With its heavy-handed xenophobia, the party is something of a caricature of the far right. A recent series of NPD posters invited ridicule because the message -- "Deport Consistently" or "Deport Now" -- merged absurdly with the party's slogan, "Our People First," so that it looked as though the party were calling for the consistent, immediate deportation of Germans before anybody else.

In 2003, the German parliament already voted to ask the Constitutional Court to ban the NPD, but the court refused to do it because most of the evidence against the party came from its members revealed to be so called "V-leute," undercover intelligence operatives and agents. The presiding judge said this made their testimony untrustworthy. For almost a decade, a ban was off the agenda: Chancellor Angela Merkel's governments, although always stating their distaste for the NPD, maintained the party was too small and electorally unsuccessful to be a serious threat to the constitution. Then, in 2011, police discovered that a group called the Nationalist Socialist Underground had been killing immigrants and robbing banks, and the threat of right-wing terrorism came into focus again. Then-NPD leader Holger Apfel denied that the terrorist cell had anything to do with his party, but photographs soon surfaced showing them at an NPD rally.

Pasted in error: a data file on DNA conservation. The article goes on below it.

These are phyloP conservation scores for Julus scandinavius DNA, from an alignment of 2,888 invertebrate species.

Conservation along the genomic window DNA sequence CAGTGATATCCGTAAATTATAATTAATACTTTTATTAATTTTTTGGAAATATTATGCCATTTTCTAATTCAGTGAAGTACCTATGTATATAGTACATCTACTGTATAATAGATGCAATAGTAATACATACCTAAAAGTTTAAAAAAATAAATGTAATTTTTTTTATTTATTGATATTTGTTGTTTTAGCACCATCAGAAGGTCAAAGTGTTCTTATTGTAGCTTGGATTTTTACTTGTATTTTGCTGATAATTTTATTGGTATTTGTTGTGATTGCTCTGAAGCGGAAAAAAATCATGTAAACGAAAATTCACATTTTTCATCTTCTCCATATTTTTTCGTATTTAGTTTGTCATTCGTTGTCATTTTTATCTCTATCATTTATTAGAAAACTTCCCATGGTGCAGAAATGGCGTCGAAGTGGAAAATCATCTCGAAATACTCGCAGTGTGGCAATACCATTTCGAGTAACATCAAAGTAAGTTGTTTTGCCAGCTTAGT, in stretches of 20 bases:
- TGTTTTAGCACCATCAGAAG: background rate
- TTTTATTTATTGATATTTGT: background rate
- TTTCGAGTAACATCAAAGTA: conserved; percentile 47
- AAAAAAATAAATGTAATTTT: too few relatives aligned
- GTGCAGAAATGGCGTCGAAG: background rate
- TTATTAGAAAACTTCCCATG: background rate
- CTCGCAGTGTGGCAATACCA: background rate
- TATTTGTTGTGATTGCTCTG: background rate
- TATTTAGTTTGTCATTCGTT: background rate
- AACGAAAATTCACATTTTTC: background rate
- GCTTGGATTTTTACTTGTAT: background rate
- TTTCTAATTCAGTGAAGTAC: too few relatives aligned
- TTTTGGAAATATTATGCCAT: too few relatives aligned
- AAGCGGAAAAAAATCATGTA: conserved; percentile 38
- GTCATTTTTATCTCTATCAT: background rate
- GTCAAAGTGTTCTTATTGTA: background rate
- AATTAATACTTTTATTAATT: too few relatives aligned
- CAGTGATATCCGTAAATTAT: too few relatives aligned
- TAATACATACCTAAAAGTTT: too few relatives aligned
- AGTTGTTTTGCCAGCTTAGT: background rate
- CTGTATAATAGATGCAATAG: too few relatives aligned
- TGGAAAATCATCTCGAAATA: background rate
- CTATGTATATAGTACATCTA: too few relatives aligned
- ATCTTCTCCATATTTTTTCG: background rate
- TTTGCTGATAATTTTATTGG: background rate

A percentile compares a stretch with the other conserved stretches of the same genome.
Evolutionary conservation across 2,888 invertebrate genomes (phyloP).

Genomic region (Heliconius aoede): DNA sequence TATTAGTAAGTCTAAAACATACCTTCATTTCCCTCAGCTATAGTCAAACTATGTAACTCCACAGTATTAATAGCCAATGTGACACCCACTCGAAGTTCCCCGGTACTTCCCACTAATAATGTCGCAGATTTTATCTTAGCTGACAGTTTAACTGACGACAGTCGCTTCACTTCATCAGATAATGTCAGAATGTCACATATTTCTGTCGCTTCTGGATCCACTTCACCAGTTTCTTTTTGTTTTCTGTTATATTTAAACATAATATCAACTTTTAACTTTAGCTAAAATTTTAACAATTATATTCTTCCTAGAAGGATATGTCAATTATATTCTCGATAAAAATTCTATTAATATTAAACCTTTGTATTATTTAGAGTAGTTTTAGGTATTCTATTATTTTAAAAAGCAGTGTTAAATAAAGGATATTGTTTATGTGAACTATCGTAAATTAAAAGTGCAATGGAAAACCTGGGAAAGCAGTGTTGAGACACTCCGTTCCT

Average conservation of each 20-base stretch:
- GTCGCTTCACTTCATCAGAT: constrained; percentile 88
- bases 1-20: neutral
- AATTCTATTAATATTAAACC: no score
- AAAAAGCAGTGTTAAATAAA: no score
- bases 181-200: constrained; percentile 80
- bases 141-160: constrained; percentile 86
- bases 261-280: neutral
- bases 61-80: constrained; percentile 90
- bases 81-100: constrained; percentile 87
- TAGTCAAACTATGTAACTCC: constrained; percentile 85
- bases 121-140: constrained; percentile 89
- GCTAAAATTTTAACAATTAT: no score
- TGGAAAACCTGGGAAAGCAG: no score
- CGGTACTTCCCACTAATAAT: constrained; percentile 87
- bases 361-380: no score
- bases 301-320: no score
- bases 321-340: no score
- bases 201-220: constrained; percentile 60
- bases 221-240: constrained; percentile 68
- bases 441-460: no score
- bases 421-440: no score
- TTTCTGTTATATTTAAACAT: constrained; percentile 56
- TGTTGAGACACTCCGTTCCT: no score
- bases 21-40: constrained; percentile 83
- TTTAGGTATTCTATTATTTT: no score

The connection was no closer than that between Donald Trump and David Duke, but for German politicians, even such a tenuous tie is a big enough reason to worry. Last year, there were at least 146 clear arson cases in refugee hostels, and at least 41  have occurred since January 1. Though the NPD has framed the accusations against it in terms of freedom of speech, the legislators representing German federal states accuse the party of inciting very real violence.